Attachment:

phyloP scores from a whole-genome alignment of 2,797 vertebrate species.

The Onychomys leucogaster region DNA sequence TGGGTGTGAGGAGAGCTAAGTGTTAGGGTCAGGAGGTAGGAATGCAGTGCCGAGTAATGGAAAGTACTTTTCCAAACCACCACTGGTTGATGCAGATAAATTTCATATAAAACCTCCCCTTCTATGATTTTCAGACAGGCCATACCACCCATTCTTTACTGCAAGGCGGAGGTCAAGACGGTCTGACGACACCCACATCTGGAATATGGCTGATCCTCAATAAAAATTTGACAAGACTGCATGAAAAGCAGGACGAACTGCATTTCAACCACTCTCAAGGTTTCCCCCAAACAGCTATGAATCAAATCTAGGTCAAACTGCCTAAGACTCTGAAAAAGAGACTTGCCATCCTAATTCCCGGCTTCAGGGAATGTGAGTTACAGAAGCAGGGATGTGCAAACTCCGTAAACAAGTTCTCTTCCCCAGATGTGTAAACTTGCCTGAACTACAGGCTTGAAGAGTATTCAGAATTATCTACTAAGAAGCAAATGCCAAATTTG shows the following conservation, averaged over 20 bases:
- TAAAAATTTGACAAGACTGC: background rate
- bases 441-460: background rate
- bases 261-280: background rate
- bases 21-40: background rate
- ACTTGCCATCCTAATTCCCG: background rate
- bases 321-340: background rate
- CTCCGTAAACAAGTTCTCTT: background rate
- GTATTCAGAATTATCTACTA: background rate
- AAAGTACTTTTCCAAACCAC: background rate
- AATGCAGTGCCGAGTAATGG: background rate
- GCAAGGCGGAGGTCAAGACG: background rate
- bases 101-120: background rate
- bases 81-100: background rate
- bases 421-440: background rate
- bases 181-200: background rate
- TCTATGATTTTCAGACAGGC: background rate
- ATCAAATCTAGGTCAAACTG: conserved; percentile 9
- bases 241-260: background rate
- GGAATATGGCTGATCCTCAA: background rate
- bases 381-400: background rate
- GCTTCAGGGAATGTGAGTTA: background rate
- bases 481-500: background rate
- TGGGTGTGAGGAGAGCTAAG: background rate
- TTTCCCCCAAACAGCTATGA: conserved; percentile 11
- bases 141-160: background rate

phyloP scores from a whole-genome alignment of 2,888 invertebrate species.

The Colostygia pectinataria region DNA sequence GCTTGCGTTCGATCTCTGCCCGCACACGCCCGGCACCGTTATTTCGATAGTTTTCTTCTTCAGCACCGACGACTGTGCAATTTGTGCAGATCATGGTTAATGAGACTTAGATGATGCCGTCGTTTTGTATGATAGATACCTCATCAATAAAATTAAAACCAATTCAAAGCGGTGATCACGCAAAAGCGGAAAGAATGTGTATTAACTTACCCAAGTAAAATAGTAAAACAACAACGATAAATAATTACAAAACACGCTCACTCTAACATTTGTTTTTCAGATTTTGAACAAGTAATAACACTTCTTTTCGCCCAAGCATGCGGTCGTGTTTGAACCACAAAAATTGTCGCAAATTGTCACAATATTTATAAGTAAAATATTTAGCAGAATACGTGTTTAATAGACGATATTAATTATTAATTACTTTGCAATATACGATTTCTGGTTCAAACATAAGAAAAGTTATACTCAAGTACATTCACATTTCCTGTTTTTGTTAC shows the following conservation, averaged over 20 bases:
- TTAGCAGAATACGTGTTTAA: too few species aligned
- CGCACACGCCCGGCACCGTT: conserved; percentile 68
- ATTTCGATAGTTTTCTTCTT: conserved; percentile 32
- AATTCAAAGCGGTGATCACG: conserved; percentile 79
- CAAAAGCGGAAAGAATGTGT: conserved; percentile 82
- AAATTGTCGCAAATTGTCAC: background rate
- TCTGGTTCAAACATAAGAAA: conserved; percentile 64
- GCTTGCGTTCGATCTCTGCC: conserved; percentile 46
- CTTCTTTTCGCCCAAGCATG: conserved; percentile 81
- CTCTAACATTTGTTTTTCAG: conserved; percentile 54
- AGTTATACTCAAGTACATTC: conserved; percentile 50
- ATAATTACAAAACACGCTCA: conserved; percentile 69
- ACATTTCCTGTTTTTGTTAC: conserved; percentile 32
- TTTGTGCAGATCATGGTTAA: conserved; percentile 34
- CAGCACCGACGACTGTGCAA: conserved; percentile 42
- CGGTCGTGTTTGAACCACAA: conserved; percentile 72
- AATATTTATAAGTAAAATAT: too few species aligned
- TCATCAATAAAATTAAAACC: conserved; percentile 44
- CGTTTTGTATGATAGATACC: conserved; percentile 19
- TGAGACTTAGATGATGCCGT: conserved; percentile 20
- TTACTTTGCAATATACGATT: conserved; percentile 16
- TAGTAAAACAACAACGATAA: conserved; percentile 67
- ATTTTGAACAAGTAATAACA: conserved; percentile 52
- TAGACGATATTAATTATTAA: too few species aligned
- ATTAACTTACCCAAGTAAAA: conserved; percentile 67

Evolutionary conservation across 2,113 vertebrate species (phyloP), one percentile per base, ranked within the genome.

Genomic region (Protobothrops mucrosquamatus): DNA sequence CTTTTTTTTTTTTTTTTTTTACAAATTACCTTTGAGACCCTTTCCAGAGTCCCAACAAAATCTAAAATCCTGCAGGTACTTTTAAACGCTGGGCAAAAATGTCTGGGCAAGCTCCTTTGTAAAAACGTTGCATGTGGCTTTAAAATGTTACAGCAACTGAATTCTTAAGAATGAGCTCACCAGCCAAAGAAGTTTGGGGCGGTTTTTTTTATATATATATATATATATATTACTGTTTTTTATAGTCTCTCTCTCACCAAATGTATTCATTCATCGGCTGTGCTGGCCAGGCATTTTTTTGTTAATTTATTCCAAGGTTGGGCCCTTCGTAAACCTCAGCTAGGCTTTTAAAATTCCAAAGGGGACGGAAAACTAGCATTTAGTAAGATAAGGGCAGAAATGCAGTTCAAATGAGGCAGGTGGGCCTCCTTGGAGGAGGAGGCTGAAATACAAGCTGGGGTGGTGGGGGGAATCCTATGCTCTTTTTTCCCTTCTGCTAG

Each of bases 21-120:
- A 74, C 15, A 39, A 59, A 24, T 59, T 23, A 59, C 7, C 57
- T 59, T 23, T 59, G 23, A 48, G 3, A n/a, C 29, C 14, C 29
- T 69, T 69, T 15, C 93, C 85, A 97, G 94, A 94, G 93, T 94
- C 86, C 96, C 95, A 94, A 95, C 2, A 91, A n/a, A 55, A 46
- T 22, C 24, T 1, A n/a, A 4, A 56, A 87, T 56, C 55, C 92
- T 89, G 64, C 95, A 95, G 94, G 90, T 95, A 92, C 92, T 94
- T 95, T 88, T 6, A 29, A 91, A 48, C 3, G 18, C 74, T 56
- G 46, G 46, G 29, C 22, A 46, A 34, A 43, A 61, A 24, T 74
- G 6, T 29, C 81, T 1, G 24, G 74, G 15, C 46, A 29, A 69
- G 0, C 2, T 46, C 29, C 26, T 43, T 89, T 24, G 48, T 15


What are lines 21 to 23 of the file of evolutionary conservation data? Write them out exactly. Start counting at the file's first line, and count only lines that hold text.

- GGAATATGGCTGATCCTCAA: background rate
- bases 381-400: background rate
- GCTTCAGGGAATGTGAGTTA: background rate